On what values does the Palestinian Authority and United Nations Relief and Works Agency (UNRWA) school system raise and educate generations of students? Dr. Arnon Gross, formerly a senior Arabic language broadcaster at Voice of Israel Radio, read no less than 200 Arabic textbooks from both past and present to understand exactly what Palestinian students are taught.

Gross’ latest research will be published in the coming days. His investigation was the result of an initiative by the Center for Near East Policy Research in Jerusalem, headed by David Bedein. Gross takes quotes and conclusions from the textbooks, which amount to libel for all intents and purposes, to demonstrate that the school system drills into the heads of students that there is no entity called “Israel.” And if indeed it does exist, it should be called by another name: “The Zionist entity” that must be destroyed.

In conversation with Gross, he is remarkably straightforward, wasting no time on political correctness. What were his conclusions after studying some 200 school textbooks taught in the Palestinian school system? With no ifs, ands or buts, Gross’s answer cuts like a razor: “There is no chance for peace and reconciliation between the State of Israel and the Palestinian Authority.”

Moreover, he concludes the books clearly intend to “demonize the Jews and Israel, and encourage the violent struggle to liberate Palestine from the [Jordan] river to the [Mediterranean] sea.”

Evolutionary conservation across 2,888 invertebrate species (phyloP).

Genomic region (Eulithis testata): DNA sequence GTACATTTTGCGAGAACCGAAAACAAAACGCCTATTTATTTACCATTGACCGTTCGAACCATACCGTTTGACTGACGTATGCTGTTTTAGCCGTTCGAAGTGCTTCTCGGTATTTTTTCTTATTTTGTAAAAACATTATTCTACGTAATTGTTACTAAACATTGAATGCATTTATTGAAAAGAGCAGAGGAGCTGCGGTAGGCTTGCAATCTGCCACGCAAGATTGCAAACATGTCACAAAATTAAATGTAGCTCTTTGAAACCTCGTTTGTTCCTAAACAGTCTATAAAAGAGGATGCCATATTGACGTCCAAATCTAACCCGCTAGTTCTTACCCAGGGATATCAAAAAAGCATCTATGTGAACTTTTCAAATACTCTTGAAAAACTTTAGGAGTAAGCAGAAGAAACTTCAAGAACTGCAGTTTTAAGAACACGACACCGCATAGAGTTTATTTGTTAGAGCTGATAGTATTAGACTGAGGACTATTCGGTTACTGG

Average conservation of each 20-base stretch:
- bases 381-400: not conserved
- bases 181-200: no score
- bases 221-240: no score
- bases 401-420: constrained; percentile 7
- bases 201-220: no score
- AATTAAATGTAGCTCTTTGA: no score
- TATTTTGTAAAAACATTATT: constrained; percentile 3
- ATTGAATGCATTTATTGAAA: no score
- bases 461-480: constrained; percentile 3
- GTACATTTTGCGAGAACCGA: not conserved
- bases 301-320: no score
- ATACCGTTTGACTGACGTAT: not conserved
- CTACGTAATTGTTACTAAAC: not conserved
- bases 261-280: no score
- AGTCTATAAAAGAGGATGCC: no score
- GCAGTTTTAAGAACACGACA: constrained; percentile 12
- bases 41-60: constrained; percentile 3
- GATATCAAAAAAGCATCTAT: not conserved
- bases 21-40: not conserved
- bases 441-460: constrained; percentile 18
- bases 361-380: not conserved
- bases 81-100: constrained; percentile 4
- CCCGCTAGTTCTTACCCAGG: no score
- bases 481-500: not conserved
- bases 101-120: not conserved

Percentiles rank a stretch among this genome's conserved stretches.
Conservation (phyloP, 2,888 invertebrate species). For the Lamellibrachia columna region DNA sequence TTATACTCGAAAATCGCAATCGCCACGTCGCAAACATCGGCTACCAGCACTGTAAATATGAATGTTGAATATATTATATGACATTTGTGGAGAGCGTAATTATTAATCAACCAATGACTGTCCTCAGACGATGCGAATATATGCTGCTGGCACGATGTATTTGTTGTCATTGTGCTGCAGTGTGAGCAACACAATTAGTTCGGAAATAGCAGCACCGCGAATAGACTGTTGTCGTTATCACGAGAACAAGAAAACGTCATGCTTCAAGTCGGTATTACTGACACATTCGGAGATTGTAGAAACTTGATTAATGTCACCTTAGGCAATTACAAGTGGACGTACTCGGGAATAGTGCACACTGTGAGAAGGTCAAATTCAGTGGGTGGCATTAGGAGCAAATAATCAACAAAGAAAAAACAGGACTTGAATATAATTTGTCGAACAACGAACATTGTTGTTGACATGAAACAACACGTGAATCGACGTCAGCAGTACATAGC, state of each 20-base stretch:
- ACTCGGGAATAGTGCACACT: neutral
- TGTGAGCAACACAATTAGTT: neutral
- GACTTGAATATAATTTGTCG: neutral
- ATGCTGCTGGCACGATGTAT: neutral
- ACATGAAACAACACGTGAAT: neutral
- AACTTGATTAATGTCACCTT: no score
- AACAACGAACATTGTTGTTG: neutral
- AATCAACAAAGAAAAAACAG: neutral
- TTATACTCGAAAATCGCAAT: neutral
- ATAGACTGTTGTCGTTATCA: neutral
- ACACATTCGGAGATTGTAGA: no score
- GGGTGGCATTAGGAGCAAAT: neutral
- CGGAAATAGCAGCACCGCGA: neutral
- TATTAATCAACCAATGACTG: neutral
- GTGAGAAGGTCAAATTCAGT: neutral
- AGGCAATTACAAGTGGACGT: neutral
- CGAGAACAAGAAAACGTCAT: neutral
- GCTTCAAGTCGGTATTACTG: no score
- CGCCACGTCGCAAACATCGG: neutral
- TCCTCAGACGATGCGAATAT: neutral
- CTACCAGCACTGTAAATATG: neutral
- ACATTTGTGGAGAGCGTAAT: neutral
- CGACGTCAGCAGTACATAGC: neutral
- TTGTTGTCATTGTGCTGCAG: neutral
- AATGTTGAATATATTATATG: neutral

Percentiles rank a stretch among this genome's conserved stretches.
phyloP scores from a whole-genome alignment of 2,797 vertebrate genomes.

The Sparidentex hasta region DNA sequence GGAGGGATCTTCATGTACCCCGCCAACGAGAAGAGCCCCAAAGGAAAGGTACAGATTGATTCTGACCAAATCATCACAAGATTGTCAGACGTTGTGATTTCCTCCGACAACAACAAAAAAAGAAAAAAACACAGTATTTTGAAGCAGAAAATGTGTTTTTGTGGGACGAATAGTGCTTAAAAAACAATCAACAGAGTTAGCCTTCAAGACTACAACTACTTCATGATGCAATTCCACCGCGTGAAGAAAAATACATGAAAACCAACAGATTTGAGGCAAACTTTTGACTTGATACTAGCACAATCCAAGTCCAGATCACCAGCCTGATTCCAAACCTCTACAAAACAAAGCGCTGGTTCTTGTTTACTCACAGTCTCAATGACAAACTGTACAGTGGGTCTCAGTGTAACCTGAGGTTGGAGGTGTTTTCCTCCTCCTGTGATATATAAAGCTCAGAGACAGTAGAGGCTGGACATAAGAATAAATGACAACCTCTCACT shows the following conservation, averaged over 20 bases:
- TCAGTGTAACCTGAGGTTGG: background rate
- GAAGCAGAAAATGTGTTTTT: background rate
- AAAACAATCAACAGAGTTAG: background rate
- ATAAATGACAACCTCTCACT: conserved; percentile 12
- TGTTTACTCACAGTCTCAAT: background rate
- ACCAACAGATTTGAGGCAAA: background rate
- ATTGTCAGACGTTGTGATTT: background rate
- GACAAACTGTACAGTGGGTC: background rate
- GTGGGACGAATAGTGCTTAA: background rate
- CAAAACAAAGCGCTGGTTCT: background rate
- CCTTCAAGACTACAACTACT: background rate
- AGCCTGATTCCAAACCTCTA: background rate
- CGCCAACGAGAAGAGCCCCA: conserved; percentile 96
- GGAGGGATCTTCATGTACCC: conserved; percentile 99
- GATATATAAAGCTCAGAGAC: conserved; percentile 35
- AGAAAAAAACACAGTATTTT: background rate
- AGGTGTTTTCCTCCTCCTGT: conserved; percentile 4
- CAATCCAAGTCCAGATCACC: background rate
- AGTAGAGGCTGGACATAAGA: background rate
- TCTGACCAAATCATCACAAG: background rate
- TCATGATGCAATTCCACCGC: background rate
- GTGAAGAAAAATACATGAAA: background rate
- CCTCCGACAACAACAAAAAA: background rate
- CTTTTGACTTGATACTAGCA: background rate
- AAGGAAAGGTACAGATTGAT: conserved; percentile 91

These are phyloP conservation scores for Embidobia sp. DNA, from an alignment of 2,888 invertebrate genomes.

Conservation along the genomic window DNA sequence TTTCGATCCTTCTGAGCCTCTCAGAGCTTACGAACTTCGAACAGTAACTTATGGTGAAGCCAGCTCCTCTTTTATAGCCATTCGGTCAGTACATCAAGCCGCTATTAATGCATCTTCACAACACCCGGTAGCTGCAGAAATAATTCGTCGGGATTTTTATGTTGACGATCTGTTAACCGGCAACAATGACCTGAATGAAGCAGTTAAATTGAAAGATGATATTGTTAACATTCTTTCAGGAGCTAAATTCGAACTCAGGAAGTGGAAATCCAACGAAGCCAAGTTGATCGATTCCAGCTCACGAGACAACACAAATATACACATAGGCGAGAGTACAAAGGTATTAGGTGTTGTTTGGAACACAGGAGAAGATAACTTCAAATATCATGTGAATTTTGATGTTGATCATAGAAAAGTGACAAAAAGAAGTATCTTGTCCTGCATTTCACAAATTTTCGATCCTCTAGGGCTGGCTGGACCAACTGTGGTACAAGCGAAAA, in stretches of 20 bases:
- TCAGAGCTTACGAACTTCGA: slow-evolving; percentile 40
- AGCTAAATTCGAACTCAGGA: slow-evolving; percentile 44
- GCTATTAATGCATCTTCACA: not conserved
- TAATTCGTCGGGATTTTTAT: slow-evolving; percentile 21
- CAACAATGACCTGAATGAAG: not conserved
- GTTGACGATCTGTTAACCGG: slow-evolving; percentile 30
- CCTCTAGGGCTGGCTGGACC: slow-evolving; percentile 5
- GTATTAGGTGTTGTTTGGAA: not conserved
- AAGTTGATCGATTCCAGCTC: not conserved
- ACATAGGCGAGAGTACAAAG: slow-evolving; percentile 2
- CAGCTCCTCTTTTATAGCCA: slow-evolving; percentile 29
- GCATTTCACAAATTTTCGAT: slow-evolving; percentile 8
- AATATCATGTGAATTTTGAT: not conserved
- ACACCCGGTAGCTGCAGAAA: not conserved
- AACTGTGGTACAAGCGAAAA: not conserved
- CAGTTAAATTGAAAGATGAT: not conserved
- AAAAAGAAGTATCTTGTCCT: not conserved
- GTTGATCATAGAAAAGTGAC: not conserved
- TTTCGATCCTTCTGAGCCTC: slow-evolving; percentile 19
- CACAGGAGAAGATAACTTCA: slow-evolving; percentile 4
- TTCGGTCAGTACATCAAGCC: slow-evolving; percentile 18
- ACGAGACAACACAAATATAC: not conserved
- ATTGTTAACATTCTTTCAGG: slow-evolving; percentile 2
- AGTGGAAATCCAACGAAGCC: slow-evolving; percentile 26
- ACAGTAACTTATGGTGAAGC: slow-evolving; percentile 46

The area in question here is not only the land on the other side of the 1967 Green Line of “the Occupation” but the whole Land of Israel – as it is drawn in the textbooks, covered with the Palestinian flag. The ludicrous suggestion here is that Israel does not exist.

Take, for example, a ninth-grade textbook’s description of Safed, a city in the north of Israel with millennia of history : “Safed is one of the most beautiful Palestinian cities in the Galilee. Its magnificence hails back to its Canaanite origin, despite the fog of occupation that will one day lift.”

Looking through Gross’s research, it becomes clear that all this information, invaluable to “knowing thy enemy,” is presented to us slowly, over time, very sparingly. The reason for this, apparently, is to avoid making some people “uncomfortable.” It may greatly inconvenience the well-wishers and dreamers working to strike a peace agreement with the Palestinian representation. In any case, this information is not hidden in top-secret binders by the intelligence establishment – it is openly printed in Arabic textbooks.

Would it not be more fitting for Gross’ research to be distributed among the 120 MKs who speak day and night about peace with the Palestinians? Anyone who looks at this research will arrive at the negotiation table – if negotiations ever restart – armed to the teeth with clear and publicly available information. This should be used in public speaking abroad. This is heavy ammunition in the diplomatic struggle. Israeli diplomats all over the world should keep the pages of this research within arms’ reach and submit a copy to the government of their host countries.

The research brings truly hair-raising, dehumanizing examples to demonstrate how the Palestinian education incites to the annihilation of the Jews. One of the textbooks calls the 1978 Coastal Road massacre – in which Fatah terrorists crossed from Lebanon into Israel, hijacked a bus and murdered 38 Israeli passengers – a “barbecue.” Why? Because the terrorist cell leader, Dalal Mughrabi, gave a command to firebomb the bus and burn the Jews alive. The burning of Jews alive is actually presented as a “barbecue.” Gross stresses that from year to year, Palestinian textbooks have not become more moderate – quite the opposite, in fact.